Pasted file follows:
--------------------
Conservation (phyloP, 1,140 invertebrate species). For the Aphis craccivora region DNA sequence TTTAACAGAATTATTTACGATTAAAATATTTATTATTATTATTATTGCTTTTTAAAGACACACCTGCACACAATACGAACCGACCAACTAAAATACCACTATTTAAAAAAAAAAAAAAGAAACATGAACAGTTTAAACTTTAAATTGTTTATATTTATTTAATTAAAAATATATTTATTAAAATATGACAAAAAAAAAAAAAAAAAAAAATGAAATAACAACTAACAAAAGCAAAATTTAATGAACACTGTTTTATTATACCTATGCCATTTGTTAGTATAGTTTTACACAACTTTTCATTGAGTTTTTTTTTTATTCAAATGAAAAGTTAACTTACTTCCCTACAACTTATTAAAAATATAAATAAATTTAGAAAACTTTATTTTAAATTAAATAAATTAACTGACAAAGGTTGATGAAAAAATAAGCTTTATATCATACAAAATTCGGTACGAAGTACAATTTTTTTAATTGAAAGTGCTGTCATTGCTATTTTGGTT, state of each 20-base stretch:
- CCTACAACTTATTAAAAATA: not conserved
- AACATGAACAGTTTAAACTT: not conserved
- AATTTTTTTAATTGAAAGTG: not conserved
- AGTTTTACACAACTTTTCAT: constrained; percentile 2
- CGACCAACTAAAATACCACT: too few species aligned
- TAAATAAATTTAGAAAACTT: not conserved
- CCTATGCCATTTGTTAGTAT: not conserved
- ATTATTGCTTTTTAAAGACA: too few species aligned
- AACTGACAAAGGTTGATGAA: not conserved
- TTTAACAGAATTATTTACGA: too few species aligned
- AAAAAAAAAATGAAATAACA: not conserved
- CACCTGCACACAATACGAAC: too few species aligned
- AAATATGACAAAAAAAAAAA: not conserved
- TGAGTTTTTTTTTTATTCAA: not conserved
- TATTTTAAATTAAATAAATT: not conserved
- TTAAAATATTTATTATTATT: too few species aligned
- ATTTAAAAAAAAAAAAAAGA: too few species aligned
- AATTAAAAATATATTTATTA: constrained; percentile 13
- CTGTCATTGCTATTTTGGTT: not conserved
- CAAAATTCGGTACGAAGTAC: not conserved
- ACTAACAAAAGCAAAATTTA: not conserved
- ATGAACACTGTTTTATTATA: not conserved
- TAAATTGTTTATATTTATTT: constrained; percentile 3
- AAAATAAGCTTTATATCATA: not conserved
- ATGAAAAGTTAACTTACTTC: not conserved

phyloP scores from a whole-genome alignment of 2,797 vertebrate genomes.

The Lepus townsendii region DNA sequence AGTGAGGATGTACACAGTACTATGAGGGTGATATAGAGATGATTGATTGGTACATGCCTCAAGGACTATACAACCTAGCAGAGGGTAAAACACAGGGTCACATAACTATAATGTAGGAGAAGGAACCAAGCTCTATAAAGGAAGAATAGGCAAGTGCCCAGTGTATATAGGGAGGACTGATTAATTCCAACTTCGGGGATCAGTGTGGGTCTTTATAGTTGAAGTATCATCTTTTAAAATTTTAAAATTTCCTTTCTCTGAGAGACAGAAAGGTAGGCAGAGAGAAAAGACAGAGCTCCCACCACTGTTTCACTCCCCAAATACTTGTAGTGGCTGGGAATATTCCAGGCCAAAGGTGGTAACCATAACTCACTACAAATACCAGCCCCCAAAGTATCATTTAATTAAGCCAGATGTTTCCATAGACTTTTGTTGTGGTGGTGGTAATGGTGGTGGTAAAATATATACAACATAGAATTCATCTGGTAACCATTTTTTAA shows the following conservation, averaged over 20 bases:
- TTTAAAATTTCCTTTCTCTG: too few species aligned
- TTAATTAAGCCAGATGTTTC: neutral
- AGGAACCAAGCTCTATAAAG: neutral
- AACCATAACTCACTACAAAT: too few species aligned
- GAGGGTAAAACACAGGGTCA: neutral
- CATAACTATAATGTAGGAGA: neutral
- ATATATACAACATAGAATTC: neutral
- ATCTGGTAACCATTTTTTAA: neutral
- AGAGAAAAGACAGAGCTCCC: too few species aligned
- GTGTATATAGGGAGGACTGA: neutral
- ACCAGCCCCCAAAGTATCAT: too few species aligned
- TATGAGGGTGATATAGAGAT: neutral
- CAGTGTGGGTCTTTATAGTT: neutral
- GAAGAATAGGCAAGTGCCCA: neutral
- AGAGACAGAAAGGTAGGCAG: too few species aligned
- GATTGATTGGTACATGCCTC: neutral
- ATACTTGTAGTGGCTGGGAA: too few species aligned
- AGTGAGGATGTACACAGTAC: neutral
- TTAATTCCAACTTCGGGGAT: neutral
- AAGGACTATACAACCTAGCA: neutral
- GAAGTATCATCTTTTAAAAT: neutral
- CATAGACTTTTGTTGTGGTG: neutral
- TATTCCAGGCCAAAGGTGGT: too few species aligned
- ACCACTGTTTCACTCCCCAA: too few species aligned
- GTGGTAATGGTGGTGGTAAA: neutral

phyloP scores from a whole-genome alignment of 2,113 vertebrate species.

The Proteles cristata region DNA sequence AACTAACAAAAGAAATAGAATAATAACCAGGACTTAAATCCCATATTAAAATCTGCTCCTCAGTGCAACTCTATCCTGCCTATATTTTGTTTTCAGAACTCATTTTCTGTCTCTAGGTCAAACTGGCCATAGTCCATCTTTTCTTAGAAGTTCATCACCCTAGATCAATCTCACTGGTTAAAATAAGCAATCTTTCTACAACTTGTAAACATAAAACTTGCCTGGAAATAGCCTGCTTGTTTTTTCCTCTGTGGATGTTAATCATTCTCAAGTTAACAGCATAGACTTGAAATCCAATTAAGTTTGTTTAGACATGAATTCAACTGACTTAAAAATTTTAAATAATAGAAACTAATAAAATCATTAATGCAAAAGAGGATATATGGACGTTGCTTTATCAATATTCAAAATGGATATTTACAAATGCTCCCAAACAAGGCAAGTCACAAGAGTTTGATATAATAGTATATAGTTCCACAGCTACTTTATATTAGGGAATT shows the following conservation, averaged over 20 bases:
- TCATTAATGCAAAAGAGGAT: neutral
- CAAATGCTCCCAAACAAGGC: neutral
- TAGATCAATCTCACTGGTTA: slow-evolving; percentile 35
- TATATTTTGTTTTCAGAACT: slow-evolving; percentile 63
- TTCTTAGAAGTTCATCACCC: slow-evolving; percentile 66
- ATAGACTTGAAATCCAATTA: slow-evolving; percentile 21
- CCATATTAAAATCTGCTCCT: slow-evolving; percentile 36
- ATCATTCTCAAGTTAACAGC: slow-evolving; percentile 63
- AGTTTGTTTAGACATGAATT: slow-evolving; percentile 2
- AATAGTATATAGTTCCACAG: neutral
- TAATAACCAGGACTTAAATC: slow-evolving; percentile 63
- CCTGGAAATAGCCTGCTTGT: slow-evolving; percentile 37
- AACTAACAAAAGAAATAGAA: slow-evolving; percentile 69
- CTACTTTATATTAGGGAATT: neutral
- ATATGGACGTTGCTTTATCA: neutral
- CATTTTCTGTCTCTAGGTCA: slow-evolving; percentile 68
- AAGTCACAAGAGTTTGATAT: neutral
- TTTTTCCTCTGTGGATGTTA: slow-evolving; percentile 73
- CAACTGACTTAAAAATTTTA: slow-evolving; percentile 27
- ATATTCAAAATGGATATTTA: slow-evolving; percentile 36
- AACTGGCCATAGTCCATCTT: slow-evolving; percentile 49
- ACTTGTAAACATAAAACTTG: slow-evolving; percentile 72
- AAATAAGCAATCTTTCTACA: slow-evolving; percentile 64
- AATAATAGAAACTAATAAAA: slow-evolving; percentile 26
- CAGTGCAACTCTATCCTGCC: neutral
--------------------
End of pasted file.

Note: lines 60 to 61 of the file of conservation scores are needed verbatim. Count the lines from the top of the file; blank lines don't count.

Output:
- TTCTTAGAAGTTCATCACCC: slow-evolving; percentile 66
- ATAGACTTGAAATCCAATTA: slow-evolving; percentile 21